An ear-catchingly bright, rather hissy vocal reverb this — more what I’d expect of an ’80s pop song than a track from an up-and-coming hip-hop artist! In context, though, it does bring with it a suitably ramshackle personality, and also creates a nice stereo interplay with the bright electronic hat and side-stick snare sounds, which appear to be feeding the same effect. In fact, in that respect all the echoing consonants and breaths fulfil something akin to the role of a layered breakbeat in many other electronic productions, adding an organic touch to otherwise metronomically unvarying programmed percussion. A neat application. Mike Senior
What a stellar opening lead vocal sound! Listen to those low mids, for instance, which manage to be as full and warm-sounding as you’d ever want, but never get overbearing. Many project-studio productions struggle with this, because of singers moving around while singing and causing variations in the proximity-effect bass boost of a cardioid vocal mic. Perhaps Steinfeld’s one of those rare singers who sings while standing still, or she’d been gaffer-taped to the pop shield (how often have we all wished we could do that?), or a mic was chosen that didn’t have much proximity effect (an omni, for example), or the producers simply footled around with dynamic low-mid-range processing/automation to even things out at mixdown... Whatever it was, it worked! And at the top end things are no less beautifully controlled, with plenty of breathiness and intimacy, but alongside consonants and sibilants that have been carefully restrained.
But what really makes this a class act is how Steinfeld’s different vocal deliveries are balanced against each other. To pick just one example, check out the line “the more that I know you the more I want to” at 0:19. The first four words have the breathy chest voice that’s already been well establish in the song’s opening lines, but for “know you” she drives her voice more powerfully, creating much more strident mid-range harmonics and less breathiness, and then “the” switches momentarily into a much breathier head voice, before returning to the opening vocal character. From experience, I know how difficult it can be to balance these kinds of vocal timbre changes so that the musical line sounds even, but here it’s managed effortlessly. Again, maybe it’s just Steinfeld’s singing technique we’re hearing, but if you ask me, there’s been some detailed mixdown processing of individual words and phrases — things like taming resonances on the harder-sung lines, boosting mid-range on the head-voice moments, and detailed fader automation.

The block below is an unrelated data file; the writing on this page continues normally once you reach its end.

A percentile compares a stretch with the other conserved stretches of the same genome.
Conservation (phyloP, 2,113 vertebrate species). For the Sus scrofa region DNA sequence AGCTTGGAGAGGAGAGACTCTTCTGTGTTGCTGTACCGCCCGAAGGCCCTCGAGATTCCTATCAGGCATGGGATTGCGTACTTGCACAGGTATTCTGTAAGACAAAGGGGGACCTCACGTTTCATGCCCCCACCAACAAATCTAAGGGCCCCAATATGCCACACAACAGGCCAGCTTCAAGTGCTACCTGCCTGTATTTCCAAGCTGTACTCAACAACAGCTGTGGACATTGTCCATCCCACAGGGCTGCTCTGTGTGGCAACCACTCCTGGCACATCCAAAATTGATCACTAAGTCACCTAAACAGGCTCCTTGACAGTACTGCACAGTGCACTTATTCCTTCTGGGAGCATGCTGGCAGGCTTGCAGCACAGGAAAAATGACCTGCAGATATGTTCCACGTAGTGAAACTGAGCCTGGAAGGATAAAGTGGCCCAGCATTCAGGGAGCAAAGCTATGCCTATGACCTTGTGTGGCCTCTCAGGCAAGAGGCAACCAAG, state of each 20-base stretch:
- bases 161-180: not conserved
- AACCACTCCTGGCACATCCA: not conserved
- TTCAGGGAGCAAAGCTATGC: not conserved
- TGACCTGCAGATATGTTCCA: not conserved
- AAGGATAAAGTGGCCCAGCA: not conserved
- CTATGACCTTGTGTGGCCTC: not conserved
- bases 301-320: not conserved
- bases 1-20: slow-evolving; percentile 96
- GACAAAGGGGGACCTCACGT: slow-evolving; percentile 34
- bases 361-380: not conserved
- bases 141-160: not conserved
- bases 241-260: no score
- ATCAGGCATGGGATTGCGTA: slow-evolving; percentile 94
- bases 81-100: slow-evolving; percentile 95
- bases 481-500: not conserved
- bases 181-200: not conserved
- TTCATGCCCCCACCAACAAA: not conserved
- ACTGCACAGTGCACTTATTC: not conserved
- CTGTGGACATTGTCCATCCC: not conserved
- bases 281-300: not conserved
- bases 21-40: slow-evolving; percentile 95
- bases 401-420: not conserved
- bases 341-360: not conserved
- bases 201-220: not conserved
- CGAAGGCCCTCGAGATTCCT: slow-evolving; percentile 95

Beyond that, there are many other creative production moments to relish. The ‘heartbeat in the backing track’ sound-effect conceit is surely old enough to need a pacemaker by now, but here under the “you make my heart beat faster” line it’s revitalised by being built into a 3/16th-based rhythmic fill with preparatory ‘tape rewinding’ transition. There’s masses of subtle ear-candy too, from the stereo ‘suspicion of raindrops’ behind the acoustic guitar intro, to the ‘oops, dropped my keys!’ one-shot at 0:18, to the ever-shifting constellation of ghost notes, glitches, and mouth percussion that twinkle around the main chorus beat. And wouldn’t you have expected something fizzier-sounding, if I’d whispered in your ear at the end of verse one “...here come the synth stabs”? Yet what we actually get makes perfect sense mix-wise, leaving ample room for all that glittery percussion detail.